Thinking About Education

I cannot teach anybody anything, I can only make them think. ~Socrates

Honeymoon Over? Consult the Little Prince

An excerpt from that wonderful treasure, The Little Prince by Antoine de Saint-Exupery: “That is strictly correct,” I said. “But why do you want the sheep to eat the little baobabs?” He answered me at once, “Oh, come, come!”, as if he were speaking of something that was self-evident. And I was obliged to make a great mental effort to solve this problem, without any assistance. Indeed, as I learned, there were on.. Read More

Tiger Basketball

  Inspired by one of my young students, this poem is especially for children who prefer visual art expression to reading and writing   TIGER BASKETBALL   I see the lines I see the color   They are bold And they are bright   I see a tiger in the basketball I see a panther in the night   I love to paint I love to draw   It doesn’t matter If “was” is.. Read More

The Discrimination Behind “Easy” Grading Practices

  There seems to be a growing trend to revise grading practices so that courses are easier to pass. Some have called such practices the “soft bigotry of low expectations,” but how is bigotry ever soft? When inflationary practices began several years ago at my middle school, teachers and administrators were quiet about them; they weren’t sure they wanted parents to know that, for example, if a student turned in nothing or made.. Read More

Data Central = Bad Karma

  Public schools in my area have developed a new karma over the last decade: data central.  It was student central for a while, but alas, like many other movements in education, it was replaced by something perceived to be bigger and better. What could be more scientific and certain than basing decisions on data? And which data are the most important?  Student performance data, of course. We measure our schools by how.. Read More

“The direction in which education starts a man will determine his future in life.” ~Plato

  There has been a lot of talk about how best to evaluate teachers lately, especially with the “new” movement to include student test data as part of a teacher’s evaluation. Diane Ravitch’s blog has provided much evidence about how student test data has been shown not to be a good measure of teacher quality. So what is a good measure of teacher quality, and why is this question one we find it.. Read More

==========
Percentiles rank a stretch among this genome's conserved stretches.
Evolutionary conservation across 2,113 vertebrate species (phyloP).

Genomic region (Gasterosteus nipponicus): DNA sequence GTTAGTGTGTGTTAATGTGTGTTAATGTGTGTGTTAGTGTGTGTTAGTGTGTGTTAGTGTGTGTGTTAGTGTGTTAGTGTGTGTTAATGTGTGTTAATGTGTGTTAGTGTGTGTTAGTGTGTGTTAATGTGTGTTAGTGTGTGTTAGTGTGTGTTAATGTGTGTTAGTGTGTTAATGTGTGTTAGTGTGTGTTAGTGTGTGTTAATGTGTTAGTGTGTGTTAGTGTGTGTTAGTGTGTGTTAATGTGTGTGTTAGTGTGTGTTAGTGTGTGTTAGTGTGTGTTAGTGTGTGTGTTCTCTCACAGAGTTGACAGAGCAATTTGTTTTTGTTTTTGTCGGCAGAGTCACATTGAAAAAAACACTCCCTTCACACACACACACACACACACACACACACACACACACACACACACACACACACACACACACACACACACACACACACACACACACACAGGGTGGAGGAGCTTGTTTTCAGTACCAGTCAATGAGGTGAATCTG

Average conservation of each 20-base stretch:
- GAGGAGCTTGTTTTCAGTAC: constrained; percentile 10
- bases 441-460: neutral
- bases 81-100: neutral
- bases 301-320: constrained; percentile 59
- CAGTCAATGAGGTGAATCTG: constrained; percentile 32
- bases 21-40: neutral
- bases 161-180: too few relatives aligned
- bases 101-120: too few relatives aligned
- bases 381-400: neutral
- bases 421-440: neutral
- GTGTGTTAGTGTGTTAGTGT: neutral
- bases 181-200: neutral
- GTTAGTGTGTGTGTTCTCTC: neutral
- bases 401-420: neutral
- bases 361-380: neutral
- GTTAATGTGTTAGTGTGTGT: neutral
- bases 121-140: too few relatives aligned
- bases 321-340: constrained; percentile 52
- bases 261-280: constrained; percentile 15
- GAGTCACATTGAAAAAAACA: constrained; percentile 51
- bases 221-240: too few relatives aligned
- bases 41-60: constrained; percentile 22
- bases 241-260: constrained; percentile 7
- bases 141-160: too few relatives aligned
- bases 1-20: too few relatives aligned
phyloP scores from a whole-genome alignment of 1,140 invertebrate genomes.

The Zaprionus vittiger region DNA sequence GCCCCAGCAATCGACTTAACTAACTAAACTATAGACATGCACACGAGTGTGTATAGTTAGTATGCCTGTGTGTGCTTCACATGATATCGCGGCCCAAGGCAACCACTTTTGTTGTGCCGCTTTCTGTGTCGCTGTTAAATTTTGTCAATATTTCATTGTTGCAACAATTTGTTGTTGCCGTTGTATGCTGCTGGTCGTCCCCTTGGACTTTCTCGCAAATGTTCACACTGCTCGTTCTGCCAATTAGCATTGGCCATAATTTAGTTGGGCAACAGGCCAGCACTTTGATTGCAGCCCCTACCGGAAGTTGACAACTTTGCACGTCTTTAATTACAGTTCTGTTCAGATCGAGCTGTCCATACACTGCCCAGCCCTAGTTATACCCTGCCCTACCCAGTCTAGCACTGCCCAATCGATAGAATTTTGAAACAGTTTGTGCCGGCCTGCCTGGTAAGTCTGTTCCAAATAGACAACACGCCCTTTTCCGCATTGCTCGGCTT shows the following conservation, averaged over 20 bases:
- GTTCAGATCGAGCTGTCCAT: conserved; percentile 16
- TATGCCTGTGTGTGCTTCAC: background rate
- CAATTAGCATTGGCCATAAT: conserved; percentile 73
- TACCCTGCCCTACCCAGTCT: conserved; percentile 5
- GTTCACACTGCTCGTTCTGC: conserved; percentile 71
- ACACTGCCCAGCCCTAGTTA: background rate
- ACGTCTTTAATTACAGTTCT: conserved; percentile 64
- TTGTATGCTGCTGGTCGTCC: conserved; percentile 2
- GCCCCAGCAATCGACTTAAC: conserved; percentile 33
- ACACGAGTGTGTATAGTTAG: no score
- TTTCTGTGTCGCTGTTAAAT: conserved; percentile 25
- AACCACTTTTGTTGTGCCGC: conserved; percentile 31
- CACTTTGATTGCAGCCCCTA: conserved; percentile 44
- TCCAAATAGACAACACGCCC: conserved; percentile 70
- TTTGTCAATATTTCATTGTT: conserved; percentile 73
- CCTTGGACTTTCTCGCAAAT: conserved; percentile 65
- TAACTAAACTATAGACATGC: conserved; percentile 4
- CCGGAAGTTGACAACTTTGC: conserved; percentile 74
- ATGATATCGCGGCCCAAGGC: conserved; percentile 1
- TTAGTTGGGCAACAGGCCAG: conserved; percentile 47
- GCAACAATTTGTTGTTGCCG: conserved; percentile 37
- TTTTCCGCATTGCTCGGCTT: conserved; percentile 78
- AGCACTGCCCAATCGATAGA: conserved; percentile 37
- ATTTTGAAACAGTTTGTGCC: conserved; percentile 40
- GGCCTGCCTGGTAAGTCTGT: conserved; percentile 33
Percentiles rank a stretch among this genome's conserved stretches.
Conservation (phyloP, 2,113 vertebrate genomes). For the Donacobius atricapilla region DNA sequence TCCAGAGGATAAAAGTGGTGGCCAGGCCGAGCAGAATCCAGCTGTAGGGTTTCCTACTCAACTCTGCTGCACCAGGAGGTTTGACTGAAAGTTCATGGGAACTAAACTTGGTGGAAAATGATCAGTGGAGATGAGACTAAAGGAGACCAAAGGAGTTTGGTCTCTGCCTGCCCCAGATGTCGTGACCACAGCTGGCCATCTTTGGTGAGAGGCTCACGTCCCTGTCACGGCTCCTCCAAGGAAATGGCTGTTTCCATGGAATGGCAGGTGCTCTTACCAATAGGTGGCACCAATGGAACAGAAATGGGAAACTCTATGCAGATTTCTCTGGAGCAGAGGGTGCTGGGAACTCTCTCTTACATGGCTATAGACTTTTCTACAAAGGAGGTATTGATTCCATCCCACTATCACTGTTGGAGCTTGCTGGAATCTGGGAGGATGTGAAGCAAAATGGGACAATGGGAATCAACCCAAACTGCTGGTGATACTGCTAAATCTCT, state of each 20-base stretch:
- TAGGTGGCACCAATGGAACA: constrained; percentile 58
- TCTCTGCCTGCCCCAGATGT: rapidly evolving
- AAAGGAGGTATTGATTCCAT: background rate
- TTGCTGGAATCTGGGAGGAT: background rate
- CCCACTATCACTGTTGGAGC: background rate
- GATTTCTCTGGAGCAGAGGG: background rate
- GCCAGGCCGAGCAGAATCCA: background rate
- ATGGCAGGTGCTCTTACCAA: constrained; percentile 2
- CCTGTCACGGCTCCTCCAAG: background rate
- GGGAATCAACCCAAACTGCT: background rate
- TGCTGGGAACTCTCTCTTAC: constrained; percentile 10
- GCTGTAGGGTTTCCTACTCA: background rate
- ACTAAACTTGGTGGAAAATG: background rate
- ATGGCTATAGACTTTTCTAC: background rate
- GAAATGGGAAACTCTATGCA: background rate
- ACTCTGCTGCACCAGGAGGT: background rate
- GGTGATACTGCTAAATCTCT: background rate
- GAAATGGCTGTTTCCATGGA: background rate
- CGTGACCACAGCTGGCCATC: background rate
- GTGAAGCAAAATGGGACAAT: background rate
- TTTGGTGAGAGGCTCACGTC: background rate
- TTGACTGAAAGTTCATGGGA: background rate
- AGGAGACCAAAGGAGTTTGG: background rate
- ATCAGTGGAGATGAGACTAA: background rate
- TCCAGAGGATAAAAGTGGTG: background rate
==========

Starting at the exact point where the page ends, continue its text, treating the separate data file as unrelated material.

Eduspeak: “Authentic” Reading

  I have another story to tell about reading–a story about educational trends that may lead us astray if we get too caught up in them. “Authentic” reading is one such trend in Language Arts. I have heard principals deny programmed reading materials to Reading and Language Arts teachers because they were not “authentic,” and current “best practices” dictate that we use only authentic texts in our classrooms (these are texts that readers.. Read More

The Lost Art of Storytelling?

  My parents are the most literate people I know. They are in their 80’s and still attend a monthly book group where group members, including retired English professors, discuss an important book they have all read. They still learn and grow from such an experience. As a group they understand, connect, enrich, and enlarge upon the stories they read and tell. There is nothing quite like a discussion of a good book.. Read More

I. A. Richards and Reading Diagnosis

  Reading teachers, diagnosticians, interventionists, tutors, and all readers interested in honing reading skills might appreciate reading (or re-reading) the classic work Practical Criticism by I. A. Richards—at least the part where he explains the principal difficulties of readers. His list deals specifically with reading poetry, and the difficulties his students have with critiquing poetry, but I think the same difficulties can occur in other types of reading as well. Interestingly, his book was.. Read More

Opening our Eyes, Ears, and Minds to Reading

  Students who struggle with reading, or perhaps anything, do so for different reasons. The most rewarding and interesting part of my graduate work in literacy was learning how to diagnose and then design appropriate lessons for individual students who struggled with reading or writing and find ways to solve their problems or at least get around them. As a core classroom teacher, there is little time to delve so deeply into individual.. Read More

The Carrots and Sticks of PBIS

  “PBIS” stands for Positive Behavior Interventions and Support. This is one of the groundswell initiatives moving through the schools in our area right now. It’s hard to argue with its premise: let’s focus ourselves on promoting good behavior rather than on punishing bad behavior. Let’s celebrate victories not wallow in failures. Let’s be positive, not negative. Sounds good on the surface. If you look at research about motivating human behavior, however, we.. Read More

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